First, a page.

Interest in Genomic Medicine Research for Heart Disease Continues to Grow


Faraz Ali, MBA, the chief executive officer of Tenaya Therapeutics, discussed trends in precision medicine for cardiovascular indications.

This is the third part of an interview with Faraz Ali, MBA. For the first part, click here and for the second part click here.

Faraz Ali, MBA, the chief executive officer of Tenaya Therapeutics

Faraz Ali, MBA

Heart disease remains the leading cause of death in the world, and as such both companies and academic institutions have maintained a strong interest in developing novel treatments for such indications. A growing modality of interest in cardiology is genomic medicine, which includes approaches such as gene transfer, gene silencing, and gene-editing.

CGTLive® recently spoke with Faraz Ali, MBA, the chief executive officer of Tenaya Therapeutics, a company developing gene transfer and gene-editing approaches for cardiovascular indications, at the American Society of Gene & Cell Therapy (ASGCT) 27th Annual Meeting, held May 7 to 10, 2024, in Baltimore, MD. In the interview, Ali spoke about the growing interest in such approaches in cardiology research and their potential to eventually treat very prevalent forms of heart disease.

CGTLive: Can you talk a little bit about trends in research for cardiovascular medicine?

Faraz Ali, MBA: Heart disease remains the leading cause of death in the world, more than all of oncology combined. We've said for a long time as a company that heart disease is going to go the direction of oncology, which means we're going to take large indications and begin to slice them into smaller subpopulations based on genetics or other factors. That is indeed how things are playing out with some initial work in transthyretin amyloidosis (ATTR) cardiomyopathy (CM) and arrhythmogenic CM, but now it's going broader than that. We just see that we're still at the beginning of a very exciting inflection point in precision medicine for heart disease, where more genetic insight into the genetic drivers of heart disease, combined with more genetic tools, just enables a lot.

We have examples out there of this: Intellia has a gene-editing program that's actually directed to the liver that helps to address ATTR-CM and they've had some positive data; Rocket Pharmaceuticals, our friends and peers, have shown some really promising data with Danon disease with a gene transfer approach using adeno-associated virus serotype 9 (the same capsid that we're using for our lead gene therapy program so it provides good validation), showing that over many years a 1-time dose expressing the missing protein has led to heart reduction over time. That's a great comp for us to show that this is possible and so that gives us hope.

With our work, we are in the clinic now, and we're going to generate data on TN-201 in the second half of this year and we're excited for that. Then we're going to start dosing patients with TN-401 in our genetic arrhythmia program.

I think the whole field is at an inflection point where there's now us as well as multiple other companies going after genetic forms of heart disease with either gene transfer or gene-editing. There's been advances in capsid engineering—just unlocking more and more things—and more and more people are interested in it. Back when we started, there weren't a lot. But every time we come here, we see a few more people [and find ourselves saying] like “okay, they seem to be doing something that sounds pretty familiar.” I guess imitation is maybe the best form of flattery. But there's a lot of opportunity, there's a lot of unmet need, and we have better tools than ever to do something really meaningful for the lives of patients. That's what gets us all up at Tenaya in the morning. We've got a good contingent over here and that keeps us doing the work that we do.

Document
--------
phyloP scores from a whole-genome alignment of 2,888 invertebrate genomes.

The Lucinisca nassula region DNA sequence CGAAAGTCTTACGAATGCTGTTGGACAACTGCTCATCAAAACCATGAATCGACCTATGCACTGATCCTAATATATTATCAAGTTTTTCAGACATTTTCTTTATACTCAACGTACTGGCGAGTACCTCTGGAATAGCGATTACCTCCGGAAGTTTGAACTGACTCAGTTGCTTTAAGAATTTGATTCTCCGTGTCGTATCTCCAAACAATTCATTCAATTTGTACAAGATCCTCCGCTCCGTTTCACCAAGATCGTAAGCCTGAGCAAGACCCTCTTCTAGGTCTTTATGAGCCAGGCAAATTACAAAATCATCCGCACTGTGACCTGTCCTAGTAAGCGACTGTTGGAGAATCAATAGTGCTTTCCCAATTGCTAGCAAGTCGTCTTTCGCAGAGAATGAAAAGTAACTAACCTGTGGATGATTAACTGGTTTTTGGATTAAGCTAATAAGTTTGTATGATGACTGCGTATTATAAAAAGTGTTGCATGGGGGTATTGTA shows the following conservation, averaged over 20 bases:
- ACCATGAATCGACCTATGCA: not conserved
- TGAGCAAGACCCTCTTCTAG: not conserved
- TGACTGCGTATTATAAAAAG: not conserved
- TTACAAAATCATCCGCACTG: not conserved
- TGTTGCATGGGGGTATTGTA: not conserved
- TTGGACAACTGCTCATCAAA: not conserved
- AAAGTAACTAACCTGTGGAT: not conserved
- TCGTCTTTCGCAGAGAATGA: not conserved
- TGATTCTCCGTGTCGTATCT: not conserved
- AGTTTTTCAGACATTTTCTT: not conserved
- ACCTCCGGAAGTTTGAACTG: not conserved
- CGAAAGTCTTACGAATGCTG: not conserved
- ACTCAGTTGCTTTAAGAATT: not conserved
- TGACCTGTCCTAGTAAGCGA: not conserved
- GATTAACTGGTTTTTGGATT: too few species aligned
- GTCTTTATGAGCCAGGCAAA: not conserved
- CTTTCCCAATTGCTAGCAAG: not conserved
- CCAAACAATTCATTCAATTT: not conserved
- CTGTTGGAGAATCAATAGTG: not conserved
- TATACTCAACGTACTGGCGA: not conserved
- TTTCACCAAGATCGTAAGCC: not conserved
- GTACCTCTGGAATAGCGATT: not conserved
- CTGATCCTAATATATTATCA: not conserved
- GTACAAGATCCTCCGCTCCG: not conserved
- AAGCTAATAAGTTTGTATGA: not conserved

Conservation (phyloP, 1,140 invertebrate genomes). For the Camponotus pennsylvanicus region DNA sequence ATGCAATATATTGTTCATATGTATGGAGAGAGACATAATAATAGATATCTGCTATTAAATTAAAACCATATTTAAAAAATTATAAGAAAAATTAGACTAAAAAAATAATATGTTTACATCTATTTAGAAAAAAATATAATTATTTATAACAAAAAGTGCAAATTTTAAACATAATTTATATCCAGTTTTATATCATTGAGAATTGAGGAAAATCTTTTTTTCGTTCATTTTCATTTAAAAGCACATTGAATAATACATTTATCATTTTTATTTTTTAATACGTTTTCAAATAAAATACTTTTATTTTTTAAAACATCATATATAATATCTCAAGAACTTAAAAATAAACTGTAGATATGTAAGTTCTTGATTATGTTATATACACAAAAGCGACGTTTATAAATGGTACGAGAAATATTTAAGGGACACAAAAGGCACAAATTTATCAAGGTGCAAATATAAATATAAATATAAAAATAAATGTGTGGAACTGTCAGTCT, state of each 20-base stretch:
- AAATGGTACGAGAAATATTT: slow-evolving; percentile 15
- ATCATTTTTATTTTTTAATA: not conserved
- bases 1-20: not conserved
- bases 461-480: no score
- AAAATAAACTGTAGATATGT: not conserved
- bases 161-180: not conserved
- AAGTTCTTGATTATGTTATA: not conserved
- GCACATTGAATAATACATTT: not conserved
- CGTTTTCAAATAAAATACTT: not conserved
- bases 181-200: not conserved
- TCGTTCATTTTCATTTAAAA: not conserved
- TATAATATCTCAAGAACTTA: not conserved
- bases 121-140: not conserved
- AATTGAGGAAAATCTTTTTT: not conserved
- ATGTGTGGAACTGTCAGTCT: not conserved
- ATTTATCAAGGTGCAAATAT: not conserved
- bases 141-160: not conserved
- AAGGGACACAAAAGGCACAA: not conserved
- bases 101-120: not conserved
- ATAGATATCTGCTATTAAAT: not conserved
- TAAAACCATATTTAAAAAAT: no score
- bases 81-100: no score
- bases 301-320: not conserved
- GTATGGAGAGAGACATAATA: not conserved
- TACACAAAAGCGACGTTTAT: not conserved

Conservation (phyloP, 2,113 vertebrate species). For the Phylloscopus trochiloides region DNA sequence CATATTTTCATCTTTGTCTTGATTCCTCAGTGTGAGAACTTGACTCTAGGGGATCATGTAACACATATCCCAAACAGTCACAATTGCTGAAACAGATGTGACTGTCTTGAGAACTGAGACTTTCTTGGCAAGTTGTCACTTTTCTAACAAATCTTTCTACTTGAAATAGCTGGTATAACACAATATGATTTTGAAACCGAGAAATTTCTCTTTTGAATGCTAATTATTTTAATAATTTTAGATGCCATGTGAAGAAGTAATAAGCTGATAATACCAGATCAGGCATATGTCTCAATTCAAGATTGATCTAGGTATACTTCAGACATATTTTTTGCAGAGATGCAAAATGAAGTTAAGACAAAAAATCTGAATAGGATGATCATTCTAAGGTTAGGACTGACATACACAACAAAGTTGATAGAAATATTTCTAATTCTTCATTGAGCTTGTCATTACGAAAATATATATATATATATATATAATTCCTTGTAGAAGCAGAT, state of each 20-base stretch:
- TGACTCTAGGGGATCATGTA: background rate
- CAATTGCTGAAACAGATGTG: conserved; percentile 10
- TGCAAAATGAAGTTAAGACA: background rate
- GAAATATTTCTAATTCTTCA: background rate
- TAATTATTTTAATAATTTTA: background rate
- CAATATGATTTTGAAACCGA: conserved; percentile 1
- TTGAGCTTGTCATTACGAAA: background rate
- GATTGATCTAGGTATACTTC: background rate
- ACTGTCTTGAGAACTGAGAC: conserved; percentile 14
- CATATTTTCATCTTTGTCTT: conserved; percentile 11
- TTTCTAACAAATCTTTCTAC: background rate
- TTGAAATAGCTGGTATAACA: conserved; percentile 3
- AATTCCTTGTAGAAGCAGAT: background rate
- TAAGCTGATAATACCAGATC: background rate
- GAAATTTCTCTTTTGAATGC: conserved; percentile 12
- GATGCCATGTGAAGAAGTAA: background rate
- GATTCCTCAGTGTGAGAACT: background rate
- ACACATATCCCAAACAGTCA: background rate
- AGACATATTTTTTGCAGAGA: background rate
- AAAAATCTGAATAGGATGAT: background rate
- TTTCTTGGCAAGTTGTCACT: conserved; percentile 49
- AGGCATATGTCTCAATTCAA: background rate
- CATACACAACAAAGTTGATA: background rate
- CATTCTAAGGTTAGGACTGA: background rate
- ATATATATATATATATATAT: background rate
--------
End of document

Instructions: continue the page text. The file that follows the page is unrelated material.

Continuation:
So I think the initial horizon is in these rare genetic CMs—but I think with the platform enhancements and the better genetic insight also into prevalent forms of heart disease, and with breakthroughs in platform technologies, like better capsids and better manufacturing—all this work we're doing in genetic forms of heart disease is opening up the potential for going after larger indications as well—like heart failure (HF) with reduced ejection fraction or HF with preserved ejection fraction—and going after genetic variants. As long as we can have capsids that have a profile that allows us to go after larger indications and manufacturing platforms that can really allow us to scale up way past 1,000 and 2,000 liters and get to much higher scales that can allow us to go down to lower cost of goods—that's where the puck is going. That's what's really exciting.

We're putting one step in front of another, and every year get excited by where the field is going and what more is possible. But the end goal is addressing the leading cause of death in the world with a variety of approaches—gene silencing, gene transfer, gene-editing, [etc.] We're a modality agnostic company. Because we're at ASGCT I'm talking primarily about genetic medicines, but in addition to genetic medicines we also have nongenetic medicines: we have a clinical stage program for a small molecule for a large indication. We're cardio specialists and we're excited by everything that's happening in heart disease, but we're particularly excited about what's happening in genetic CMs because I think it's going to open up a lot.

This transcript has been edited for clarity.

Click here to view more coverage of the 2024 ASGCT Annual Meeting.

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